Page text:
A PORSCHE driver was given a shock as his Boxster sports car was clamped outside his home – after he failed to pay a fine for not having motor insurance.

The case was one of more than 90 fines dodgers in the Glasgow area being forced to settle their fines after finding that their cars had been clamped or bank accounts arrested.

A total of 75 offenders paid up more than £17,000 after their accounts were seized.

A Possilpark man who owed £1200 in fines imposed at Glasgow JP Court for importing knives and having drugs with intent to supply quickly settled the amount when he found his bank account had been arrested.

A Cambuslang driver who was fined a total of £975 for 13 offences including breach of the peace, possession of drugs and a motoring offence but had paid only £170 of the amount, stumped up the remaining £805 after a bank arrestment order was issued by fines enforcement officers.

Clamping teams have also been successful in getting a number of non-payers to settle outstanding amounts.

The Boxster sports car had been immobilised outside the driver's Cambuslang home and he was forced to stump up the £150 fine he owed for not having motor insurance within hours.

He was one of 18 people who paid up after finding their vehicles clamped over the last quarter.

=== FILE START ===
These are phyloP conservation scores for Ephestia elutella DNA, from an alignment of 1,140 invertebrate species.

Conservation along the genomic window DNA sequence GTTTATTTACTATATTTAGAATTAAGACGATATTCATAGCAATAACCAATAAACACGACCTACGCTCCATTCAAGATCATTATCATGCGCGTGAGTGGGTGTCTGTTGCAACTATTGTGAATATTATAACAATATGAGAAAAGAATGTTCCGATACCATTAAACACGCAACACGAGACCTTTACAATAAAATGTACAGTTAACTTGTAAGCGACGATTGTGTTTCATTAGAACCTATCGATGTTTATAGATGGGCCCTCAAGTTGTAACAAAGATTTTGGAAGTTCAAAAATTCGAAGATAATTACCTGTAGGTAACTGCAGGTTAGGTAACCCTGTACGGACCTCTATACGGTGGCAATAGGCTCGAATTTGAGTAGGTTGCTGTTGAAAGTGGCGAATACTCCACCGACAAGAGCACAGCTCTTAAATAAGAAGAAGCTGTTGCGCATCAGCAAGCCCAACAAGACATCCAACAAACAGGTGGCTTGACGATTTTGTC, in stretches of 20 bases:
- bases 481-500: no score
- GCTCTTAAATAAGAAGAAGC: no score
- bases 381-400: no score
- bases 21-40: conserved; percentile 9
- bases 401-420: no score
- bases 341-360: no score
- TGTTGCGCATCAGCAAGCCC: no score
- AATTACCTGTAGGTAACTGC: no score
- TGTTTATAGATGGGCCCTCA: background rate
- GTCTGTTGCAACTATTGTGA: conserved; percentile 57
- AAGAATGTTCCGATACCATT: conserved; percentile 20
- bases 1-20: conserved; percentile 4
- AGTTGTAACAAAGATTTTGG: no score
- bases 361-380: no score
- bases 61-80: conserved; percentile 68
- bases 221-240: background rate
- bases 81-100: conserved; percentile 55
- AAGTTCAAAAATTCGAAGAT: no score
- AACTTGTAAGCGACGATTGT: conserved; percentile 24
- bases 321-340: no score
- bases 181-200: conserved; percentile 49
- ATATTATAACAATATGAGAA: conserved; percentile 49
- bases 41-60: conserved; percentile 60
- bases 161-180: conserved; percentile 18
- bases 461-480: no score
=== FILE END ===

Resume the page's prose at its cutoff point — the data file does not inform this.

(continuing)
SCTS Chief Operations Officer David Fraser said: “The latest Quarterly Fines Report reflects a 10-year success story of steady improvement in fines collection and illustrates how fines enforcement teams continue to be highly effective in securing unpaid fines.

"It is very unwise not to pay a fine or not to engage with an enforcement officer if someone is having difficulty paying.

"It can lead to being arrested at an airport or having a vehicle clamped as the recent detention at Prestwick Airport shows.

"With our national dedicated team of fines enforcement officers, non-payment of a fine or non-engagement is simply not an option.”

The 41st Quarterly Fines Report has been published by the Scottish Courts and Tribunals Service and reveals that collection rates in Scotland’s Sheriff Courts and Justice of the Peace Courts have risen above 90 per cent, reflecting very high collection rates across the board.

It shows that 91 per cent of the value of Sheriff Court fines imposed during the three year period between 2015/16 and 2017/18 has either been paid or is on track to be paid as at 22 July 2019 – a rise of one percentage point over the last quarter.

The value of JP Court fines shows a similar one percentage point rise to 91 per cent over the same period.

In addition, collection rates for Fiscal Penalties and Police Fixed penalties have both also risen by two percentage points over the same period, meaning 78 per cent of the value of Fiscal Penalties imposed during the three-year period has either been paid or is on track to be paid and 80 per cent of Police Fixed Penalties.

These high rates reflect continuing success by Fines Enforcement Units in rigorously pursuing non-payers through measures such as arrest warrants, seizing bank accounts or clamping cars.

Arresting non-payers travelling through ports and airports, clamping vehicles, arresting earnings, freezing bank accounts are among enforcement measures available to the Scottish Courts and Tribunals Service (SCTS) for recovering unpaid fines.

Non-payers can also have money taken directly from benefits and more than 6,300 benefit deduction orders were issued in the last quarter alone.